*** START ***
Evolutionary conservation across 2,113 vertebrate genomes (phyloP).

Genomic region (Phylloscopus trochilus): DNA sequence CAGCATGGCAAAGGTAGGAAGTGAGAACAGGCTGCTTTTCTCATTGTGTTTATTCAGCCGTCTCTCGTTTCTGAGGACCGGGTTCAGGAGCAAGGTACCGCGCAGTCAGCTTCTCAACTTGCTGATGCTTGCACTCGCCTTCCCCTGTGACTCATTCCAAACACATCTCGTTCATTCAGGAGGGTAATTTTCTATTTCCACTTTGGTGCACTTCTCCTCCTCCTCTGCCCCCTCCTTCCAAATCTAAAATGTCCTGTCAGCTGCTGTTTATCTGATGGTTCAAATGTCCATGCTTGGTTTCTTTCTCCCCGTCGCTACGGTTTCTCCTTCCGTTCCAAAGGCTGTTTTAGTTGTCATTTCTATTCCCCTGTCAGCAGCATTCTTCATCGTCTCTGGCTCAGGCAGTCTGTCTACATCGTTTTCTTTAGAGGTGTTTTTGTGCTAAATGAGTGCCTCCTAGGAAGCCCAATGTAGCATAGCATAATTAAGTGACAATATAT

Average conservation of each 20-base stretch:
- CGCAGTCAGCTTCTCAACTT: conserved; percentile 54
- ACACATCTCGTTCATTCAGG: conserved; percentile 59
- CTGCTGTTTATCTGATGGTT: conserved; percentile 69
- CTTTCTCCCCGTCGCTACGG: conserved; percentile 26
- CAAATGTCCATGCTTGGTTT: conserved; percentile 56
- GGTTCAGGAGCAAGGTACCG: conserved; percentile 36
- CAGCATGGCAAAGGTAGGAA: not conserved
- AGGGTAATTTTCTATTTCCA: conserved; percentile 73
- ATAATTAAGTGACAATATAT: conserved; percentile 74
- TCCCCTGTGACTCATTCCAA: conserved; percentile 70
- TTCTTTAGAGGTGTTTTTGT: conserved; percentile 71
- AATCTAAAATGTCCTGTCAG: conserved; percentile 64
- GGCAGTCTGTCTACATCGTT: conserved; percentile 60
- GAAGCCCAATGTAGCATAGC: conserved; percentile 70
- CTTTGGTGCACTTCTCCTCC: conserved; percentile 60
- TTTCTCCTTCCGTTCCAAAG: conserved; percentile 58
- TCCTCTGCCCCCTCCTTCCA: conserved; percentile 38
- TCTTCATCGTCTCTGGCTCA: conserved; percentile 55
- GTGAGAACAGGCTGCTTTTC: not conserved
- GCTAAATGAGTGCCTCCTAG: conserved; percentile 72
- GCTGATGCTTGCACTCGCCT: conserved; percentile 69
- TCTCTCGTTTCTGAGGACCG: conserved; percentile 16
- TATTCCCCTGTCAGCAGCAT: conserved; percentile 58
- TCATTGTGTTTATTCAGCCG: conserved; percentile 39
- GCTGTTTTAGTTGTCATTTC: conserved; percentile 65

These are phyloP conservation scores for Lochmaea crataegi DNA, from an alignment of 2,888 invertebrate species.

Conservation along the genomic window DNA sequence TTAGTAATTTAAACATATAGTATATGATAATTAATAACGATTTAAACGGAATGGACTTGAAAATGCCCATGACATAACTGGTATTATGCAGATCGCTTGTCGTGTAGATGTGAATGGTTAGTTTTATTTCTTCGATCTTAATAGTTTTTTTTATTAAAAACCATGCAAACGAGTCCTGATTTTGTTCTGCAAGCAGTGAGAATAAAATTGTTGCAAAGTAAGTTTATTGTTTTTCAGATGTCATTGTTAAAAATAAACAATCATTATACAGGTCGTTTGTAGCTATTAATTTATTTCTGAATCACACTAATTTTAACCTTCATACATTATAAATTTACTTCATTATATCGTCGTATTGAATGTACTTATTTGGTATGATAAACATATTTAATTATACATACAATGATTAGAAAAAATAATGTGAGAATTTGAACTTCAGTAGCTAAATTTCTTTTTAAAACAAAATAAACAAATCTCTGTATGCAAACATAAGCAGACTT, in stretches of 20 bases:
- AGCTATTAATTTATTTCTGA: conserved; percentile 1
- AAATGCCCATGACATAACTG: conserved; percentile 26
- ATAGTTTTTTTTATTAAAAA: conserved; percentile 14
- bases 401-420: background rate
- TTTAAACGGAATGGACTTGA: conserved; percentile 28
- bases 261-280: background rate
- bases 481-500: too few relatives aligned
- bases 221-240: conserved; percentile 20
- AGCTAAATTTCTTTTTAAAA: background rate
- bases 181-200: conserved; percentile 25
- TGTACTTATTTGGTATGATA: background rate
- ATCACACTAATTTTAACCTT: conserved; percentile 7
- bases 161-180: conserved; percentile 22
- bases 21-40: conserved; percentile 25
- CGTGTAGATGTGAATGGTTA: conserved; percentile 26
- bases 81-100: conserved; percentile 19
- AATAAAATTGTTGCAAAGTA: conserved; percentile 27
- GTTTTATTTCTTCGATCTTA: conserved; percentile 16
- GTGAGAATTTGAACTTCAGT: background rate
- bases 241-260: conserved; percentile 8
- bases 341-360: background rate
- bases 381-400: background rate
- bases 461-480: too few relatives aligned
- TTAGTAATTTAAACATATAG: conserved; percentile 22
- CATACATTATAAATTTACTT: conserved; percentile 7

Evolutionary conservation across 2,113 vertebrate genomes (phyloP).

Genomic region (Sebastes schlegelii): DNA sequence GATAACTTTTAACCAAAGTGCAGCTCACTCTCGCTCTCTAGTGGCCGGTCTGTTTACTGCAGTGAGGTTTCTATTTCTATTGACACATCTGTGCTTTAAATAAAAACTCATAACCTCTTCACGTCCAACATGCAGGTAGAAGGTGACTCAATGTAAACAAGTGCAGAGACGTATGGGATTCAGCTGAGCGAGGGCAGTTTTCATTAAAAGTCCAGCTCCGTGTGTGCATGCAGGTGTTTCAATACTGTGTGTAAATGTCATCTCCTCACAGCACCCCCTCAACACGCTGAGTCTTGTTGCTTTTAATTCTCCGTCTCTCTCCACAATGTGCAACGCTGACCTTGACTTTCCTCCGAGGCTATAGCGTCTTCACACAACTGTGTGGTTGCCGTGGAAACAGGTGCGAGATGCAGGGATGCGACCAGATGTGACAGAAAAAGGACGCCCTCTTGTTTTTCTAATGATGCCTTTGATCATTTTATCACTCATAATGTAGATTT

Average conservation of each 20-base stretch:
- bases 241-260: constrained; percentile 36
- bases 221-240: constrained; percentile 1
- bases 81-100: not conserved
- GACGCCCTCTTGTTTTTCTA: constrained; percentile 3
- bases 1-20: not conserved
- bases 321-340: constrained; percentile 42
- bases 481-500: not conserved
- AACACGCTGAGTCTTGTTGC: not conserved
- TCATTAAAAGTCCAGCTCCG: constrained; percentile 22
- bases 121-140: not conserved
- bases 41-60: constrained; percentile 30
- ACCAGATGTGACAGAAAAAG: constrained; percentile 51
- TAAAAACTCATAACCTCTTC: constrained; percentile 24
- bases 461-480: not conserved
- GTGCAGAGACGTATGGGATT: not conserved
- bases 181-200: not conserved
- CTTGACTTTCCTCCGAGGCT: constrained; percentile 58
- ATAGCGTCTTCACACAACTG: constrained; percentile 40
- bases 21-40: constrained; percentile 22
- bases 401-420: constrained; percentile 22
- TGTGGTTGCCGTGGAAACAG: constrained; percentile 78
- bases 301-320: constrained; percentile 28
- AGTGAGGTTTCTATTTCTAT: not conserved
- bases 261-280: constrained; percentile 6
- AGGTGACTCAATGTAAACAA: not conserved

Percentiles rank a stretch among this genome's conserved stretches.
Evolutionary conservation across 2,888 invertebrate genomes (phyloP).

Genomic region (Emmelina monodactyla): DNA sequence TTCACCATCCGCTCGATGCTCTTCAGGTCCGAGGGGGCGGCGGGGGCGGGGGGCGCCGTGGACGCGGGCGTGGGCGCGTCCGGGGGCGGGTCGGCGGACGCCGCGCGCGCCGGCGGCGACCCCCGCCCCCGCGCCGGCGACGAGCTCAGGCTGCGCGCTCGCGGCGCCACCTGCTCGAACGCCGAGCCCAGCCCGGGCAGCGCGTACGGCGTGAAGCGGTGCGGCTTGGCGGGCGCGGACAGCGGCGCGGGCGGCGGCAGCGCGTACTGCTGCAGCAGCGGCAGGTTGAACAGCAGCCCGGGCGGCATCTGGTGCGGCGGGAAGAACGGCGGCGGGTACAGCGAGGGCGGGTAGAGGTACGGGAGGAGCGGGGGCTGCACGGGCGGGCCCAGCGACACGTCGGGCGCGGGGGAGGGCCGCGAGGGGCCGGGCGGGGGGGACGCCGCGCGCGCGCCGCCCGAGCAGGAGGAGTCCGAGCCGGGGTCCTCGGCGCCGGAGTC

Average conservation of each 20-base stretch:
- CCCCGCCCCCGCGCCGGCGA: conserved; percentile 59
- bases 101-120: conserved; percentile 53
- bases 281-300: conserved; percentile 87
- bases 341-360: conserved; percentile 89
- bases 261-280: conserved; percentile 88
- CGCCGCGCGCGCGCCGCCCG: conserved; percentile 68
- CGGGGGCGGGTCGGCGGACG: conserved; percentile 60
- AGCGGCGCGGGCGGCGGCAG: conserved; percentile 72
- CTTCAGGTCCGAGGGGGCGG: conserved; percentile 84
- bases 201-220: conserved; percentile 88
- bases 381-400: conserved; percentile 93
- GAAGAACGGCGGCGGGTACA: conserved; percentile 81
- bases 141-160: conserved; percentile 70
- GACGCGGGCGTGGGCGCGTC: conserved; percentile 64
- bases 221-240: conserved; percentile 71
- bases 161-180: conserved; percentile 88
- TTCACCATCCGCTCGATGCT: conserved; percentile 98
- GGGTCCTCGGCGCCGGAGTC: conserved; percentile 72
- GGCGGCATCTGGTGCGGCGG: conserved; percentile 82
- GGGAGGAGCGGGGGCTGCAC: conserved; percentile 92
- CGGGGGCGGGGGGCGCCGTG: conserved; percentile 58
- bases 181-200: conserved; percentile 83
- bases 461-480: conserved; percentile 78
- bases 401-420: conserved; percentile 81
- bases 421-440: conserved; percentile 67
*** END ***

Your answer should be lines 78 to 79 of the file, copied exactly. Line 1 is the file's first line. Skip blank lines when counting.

- bases 401-420: constrained; percentile 22
- TGTGGTTGCCGTGGAAACAG: constrained; percentile 78